With regard to the biological interpretation it is not clear to me that "the 1944 interpretation was an advance in this
position". What was sorely lacking was any demonstration that the pneumococcus transformation had some generality with
respect to the genetic content of the bacterium, and this, of course, was confounded by the murkiness of the whole arena of
bacterial heredity. It did take Hotchkiss' work with further markers and the crystallization of the overall context of
bacterial genetics to clear this up.
I also resonated with your emphasis on Boivin and I think you may be interested in a few fragments of correspondence that
I have been able to extract from my files. Tatum was in very close sympathy and correspondence with Boivin, probably from
the time of publication of the Experientia article. People liked Boivin in 1947, and McCarthy in 1946 did not appear at the
Cold Spring Harbor by magic or by self-invitation - they had to have been recognized as significant contributors by the organizing
committee which was very much dominated by contemporary geneticists. Tatum and I were very much excited about the prospect
of being able to conduct experiments on DNA-mediated transformation in an organism that
we felt would be tractable in our hands in with our techniques like E. coli. We were very much disappointed in 1947 and 1948
to be unable to reproduce these experiments and according to my recollection Boivin did write to Tatum that he was no longer
able to verify them either with the strains still in his hands. Boivin died shortly thereafter and there seemed little point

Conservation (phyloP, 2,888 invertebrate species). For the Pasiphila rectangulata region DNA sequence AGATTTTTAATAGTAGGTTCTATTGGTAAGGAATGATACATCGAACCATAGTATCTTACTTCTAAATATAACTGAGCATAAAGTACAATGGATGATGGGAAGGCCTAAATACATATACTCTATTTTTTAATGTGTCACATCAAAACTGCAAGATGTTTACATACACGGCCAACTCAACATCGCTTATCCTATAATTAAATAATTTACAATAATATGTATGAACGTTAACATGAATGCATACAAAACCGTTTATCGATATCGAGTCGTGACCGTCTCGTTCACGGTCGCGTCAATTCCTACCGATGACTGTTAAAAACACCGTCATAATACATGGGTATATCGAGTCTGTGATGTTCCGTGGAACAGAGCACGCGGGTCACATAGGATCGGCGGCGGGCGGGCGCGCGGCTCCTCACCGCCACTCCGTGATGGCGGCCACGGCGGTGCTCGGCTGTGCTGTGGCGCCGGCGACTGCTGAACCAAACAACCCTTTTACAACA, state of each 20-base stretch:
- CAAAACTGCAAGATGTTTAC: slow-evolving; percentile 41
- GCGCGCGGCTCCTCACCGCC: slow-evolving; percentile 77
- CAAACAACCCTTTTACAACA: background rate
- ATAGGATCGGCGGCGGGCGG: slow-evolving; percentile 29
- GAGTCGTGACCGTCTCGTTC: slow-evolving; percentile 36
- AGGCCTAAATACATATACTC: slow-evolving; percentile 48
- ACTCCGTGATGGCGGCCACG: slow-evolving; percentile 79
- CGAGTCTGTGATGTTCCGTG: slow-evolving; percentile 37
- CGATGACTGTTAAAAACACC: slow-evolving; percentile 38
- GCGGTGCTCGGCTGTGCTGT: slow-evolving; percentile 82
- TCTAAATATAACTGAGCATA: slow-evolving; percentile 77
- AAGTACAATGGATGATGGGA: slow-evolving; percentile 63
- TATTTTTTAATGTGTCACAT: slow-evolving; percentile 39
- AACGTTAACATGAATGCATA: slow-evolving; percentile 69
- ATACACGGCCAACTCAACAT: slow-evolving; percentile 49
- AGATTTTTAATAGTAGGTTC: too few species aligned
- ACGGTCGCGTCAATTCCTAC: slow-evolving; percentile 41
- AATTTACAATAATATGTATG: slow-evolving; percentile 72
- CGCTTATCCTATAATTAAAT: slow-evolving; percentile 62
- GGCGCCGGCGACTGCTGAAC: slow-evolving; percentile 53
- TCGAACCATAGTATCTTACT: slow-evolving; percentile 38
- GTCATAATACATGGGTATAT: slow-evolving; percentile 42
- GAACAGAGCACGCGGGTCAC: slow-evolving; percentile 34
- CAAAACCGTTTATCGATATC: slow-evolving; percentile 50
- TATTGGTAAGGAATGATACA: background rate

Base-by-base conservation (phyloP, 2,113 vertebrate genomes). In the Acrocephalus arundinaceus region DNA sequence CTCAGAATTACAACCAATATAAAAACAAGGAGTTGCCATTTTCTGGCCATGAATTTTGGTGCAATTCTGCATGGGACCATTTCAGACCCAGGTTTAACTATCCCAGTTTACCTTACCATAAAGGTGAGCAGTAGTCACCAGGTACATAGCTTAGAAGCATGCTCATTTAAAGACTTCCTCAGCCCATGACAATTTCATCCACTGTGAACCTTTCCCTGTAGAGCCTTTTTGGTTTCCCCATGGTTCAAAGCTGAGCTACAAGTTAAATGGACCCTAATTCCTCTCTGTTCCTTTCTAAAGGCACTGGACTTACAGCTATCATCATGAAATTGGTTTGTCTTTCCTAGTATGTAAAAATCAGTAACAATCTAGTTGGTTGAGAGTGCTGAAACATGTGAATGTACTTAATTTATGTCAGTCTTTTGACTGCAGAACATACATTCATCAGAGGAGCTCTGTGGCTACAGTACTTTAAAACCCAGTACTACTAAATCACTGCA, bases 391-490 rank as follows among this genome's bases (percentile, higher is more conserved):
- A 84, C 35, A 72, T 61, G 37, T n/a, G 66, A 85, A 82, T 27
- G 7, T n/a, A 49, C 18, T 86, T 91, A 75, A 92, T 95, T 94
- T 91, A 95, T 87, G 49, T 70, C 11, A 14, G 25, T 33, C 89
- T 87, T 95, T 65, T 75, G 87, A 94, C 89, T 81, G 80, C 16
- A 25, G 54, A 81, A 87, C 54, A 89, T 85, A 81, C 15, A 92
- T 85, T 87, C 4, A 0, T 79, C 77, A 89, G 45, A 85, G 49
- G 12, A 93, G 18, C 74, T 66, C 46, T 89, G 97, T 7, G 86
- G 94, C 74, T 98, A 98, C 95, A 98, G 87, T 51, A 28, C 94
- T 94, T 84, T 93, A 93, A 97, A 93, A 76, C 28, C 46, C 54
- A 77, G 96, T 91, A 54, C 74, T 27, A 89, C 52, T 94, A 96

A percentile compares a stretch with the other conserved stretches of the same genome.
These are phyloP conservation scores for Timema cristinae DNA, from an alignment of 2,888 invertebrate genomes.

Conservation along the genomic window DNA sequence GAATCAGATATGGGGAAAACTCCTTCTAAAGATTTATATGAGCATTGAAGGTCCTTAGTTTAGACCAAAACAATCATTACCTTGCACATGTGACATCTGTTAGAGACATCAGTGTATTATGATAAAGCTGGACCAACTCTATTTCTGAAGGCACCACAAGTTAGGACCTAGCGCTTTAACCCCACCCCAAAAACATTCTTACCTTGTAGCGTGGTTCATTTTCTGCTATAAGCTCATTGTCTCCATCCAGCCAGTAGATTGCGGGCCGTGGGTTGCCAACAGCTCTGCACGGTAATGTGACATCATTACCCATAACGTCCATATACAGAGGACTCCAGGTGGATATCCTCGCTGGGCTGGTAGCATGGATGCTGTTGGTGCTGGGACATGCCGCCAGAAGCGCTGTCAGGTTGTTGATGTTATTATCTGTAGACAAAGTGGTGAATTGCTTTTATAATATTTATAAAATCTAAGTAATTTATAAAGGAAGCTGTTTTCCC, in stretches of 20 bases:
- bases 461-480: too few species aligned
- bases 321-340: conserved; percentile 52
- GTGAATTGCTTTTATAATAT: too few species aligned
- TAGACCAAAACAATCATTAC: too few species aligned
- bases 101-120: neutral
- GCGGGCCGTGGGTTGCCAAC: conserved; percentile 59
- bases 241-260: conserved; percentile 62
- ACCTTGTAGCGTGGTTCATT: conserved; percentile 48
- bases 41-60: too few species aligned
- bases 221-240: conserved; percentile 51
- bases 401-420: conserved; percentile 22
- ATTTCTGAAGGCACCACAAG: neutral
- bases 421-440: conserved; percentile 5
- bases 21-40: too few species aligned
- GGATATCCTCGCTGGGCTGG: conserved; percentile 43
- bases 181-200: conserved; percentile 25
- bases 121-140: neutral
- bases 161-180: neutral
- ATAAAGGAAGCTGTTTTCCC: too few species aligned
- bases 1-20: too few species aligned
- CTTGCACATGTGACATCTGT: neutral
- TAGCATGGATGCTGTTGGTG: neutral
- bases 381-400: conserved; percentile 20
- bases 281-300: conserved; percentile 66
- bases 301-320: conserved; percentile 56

in driving home the issue of non-verification. I remained acutely disappointed about the lack of this type of technique for
some years thereafter, and would periodically make a spasmodic and unsuccessful effort to promulgate a transformation in E.
coli or some similar organism. This was overtaken as you know by other developments; and in fact in 1959, when I moved to
Stanford, I substantially dropped my work on the E. coli
system altogether and have devoted most of the effort of our lab to the Bacillus subtilis DNA transforming system.
Wyatt's note does open up the issue of the resistance of an established discipline to innovation from other sources, but
I think I am agreeing with you in the perception that he has done little service in clarifying what actually happened. I hope
that others will read the original sources, for example Mirsky's critical discussions, rather than rely on Wyatt's
attributions about them. I have no doubt whatever that Mirsky was very well aware of the work that Hotchkiss was doing relative
to the purity of the DNA preparations. His characterization of that paper as being confined to such a critique seems to be
contradicted by its very text.
If you wish to amplify the context from which Boivin was able to derive his prescient views of the function of DNA, I think
you should also look at Caspersson's writings of that general era.
I would be grateful to you for copies of your own writings in this general sphere and will promise to reciprocate.